BAM Swallow II. Radio control scale model.
Quote:"BAM Swallow II, a 78 inch electric semi-scale model for 4 channel radio designed by Frank Whalley.
I first thought about modelling the Swallow when I first saw the example that is housed in the Shuttleworth Collection at Old Warden. I had just purchased a second hand Astro 25G motor/gearbox from a trader at the ASP (as was) model meeting. and I was looking for a suitable subject. The Swallow seemed to me to have a certain air about it typifying the mid 30's when I was a boy moving from one RAF station to another with my mother and father, who was a Corporal Service Policeman (Ugh!) and as I have very happy memories of that time, the Swallow it had to be.
The Swallow was built by the British Aircraft Manufacturing Co, who were the successors to the British Klemm Aeroplane Co Ltd, who built the Klemm L25 under licence. The Swallow was structurally similar to the Klemm but with a wider track undercarriage and some parts of the airframe were strengthened. The final version was produced in 1935. To ease production this featured a more angular appearance with straight edges to the wing tips, rudder, and tailplane.
The airframe is totally covered with plywood except for the elevators, and rudder. This meant that to create a credible model it would have to be sheet covered but being electric powered, light at the same time. I think I have managed this by using 1/64 ply for the fuselage covering and foam cored wings veneered with 1/32 balsa.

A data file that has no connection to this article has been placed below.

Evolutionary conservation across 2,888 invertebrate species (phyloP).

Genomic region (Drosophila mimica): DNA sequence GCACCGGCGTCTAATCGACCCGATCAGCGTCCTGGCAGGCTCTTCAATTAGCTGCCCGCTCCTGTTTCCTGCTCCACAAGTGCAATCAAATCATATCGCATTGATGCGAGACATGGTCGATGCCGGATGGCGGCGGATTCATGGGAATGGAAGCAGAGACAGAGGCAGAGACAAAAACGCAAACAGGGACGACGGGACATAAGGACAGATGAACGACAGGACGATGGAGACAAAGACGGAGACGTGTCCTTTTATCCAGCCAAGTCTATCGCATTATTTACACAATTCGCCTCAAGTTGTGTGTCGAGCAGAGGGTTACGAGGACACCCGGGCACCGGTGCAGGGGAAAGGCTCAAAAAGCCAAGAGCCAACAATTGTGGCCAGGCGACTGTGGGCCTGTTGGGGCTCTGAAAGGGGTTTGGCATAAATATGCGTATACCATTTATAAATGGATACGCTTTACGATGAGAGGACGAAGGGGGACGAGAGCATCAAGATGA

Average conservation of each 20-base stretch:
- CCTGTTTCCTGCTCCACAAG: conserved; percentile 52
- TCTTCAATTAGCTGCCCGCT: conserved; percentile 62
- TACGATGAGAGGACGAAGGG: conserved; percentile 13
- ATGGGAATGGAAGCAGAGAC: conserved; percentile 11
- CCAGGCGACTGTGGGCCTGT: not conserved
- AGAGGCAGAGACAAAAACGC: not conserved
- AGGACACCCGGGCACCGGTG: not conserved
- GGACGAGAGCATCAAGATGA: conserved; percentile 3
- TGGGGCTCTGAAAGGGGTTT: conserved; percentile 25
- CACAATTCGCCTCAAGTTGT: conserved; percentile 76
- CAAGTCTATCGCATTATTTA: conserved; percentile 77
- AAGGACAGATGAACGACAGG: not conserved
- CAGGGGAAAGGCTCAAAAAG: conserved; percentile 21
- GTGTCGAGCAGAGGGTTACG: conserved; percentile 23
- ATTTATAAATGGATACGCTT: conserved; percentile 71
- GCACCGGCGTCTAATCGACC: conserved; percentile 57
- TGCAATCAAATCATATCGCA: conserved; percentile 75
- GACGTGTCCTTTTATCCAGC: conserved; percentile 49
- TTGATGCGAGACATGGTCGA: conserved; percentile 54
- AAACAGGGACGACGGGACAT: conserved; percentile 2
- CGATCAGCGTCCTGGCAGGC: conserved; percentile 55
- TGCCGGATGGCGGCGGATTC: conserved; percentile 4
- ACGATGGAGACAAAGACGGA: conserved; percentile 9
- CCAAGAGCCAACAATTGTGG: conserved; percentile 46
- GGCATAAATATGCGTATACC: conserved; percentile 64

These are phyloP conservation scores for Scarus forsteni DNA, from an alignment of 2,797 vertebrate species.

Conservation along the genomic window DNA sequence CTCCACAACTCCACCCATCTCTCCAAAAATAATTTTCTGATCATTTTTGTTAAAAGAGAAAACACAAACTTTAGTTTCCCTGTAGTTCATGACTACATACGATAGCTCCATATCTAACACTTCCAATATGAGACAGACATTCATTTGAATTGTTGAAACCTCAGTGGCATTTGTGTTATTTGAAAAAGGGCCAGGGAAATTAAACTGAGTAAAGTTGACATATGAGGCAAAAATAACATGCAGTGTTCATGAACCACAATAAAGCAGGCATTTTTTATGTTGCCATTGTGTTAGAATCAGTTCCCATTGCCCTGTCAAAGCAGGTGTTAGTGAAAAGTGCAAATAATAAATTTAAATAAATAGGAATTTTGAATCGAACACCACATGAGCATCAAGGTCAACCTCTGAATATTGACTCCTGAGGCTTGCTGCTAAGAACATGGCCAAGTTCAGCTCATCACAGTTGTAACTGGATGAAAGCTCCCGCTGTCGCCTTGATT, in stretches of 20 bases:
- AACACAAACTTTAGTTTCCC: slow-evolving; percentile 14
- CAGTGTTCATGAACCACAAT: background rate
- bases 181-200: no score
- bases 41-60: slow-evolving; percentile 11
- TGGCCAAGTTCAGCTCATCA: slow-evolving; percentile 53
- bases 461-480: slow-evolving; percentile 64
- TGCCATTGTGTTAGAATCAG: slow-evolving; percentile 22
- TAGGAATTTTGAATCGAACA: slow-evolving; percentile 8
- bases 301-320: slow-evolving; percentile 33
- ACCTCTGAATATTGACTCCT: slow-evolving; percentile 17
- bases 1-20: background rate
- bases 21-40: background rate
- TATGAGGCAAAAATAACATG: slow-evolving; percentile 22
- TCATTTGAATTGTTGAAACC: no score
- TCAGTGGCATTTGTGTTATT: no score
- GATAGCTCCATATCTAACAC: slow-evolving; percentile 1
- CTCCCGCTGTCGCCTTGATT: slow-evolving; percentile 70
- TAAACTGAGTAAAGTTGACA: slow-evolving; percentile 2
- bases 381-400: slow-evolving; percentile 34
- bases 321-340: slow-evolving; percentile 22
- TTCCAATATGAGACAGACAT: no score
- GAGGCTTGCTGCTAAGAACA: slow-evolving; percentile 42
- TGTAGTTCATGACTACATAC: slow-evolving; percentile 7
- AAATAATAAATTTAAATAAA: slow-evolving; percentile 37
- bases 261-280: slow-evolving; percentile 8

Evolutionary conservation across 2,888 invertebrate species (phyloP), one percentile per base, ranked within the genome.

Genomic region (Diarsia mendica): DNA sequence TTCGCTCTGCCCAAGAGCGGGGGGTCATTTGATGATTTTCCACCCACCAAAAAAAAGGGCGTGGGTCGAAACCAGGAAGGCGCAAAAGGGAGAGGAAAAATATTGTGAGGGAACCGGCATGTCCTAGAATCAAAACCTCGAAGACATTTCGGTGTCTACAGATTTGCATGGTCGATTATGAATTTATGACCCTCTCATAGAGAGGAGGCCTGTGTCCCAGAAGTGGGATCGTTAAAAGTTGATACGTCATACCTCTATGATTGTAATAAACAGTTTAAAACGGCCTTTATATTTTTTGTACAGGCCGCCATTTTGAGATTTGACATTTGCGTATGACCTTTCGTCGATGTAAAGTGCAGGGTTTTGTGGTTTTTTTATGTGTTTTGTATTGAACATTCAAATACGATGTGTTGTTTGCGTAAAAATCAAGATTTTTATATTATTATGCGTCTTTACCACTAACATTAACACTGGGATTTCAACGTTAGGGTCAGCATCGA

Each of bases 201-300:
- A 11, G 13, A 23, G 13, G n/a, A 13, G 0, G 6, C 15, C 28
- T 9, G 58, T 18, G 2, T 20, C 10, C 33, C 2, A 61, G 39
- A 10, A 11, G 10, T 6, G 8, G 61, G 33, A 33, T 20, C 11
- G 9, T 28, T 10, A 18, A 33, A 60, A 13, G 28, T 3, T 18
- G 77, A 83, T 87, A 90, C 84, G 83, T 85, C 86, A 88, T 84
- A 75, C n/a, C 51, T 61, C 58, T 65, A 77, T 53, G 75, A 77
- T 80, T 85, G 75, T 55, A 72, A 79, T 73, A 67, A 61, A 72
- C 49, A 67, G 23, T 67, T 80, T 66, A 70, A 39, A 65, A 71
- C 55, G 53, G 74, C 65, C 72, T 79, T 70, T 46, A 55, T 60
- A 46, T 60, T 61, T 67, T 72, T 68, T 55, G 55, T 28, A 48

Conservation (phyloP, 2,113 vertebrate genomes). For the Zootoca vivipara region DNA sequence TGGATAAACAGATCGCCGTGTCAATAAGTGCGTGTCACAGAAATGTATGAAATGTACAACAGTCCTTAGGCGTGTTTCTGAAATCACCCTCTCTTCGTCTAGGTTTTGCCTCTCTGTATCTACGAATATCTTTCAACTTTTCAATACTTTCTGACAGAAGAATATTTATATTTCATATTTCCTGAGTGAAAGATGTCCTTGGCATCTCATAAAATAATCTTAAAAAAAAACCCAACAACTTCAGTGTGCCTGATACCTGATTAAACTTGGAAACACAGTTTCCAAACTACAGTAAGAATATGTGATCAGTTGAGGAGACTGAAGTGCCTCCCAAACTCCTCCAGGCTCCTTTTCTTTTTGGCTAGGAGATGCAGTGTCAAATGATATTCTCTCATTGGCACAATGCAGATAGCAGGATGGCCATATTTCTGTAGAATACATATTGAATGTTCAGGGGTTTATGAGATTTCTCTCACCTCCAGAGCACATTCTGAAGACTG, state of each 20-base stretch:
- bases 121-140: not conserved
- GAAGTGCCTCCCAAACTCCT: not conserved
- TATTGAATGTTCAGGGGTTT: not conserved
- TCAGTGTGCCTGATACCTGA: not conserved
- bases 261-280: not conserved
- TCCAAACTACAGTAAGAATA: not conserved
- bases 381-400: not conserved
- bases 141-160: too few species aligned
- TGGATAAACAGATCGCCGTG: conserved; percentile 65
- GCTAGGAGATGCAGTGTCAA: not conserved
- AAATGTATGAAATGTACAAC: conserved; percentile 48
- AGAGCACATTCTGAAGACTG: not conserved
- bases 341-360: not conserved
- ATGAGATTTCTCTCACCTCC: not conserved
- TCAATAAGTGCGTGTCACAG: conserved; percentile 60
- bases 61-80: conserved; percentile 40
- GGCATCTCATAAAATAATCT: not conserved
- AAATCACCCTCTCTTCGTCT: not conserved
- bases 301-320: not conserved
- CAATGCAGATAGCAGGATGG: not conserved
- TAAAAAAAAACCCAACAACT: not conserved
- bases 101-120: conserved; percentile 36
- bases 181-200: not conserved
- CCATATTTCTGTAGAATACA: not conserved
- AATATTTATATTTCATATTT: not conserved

Construction. As this is a relatively specialised model (electric and all that), I think a step by step, stick A to B, sort of instructions would be out of place, however there are places that I had to scratch my head about and I will pass on how I did it.
First the order of construction. The fuselage and centre section must be completed first at least all below the top longerons. This is so that the tongue boxes in the wings can be aligned correctly with the fuselage tongues to set the wing incidence. A very noticeable feature of this aircraft is the 'Gull Wing' effect of the trailing edge, and this means that the centre section must be assembled in the hand so to speak.
Fuselage. Using a 48 x 12 inch piece of 1/64 ply, cut out the two fuselage sides. The 1/4 in square longerons are stuck on the inside faces using cyano, I used this adhesive throughout the construction..."
Swallow, R/C Scale Aircraft, January 1997.
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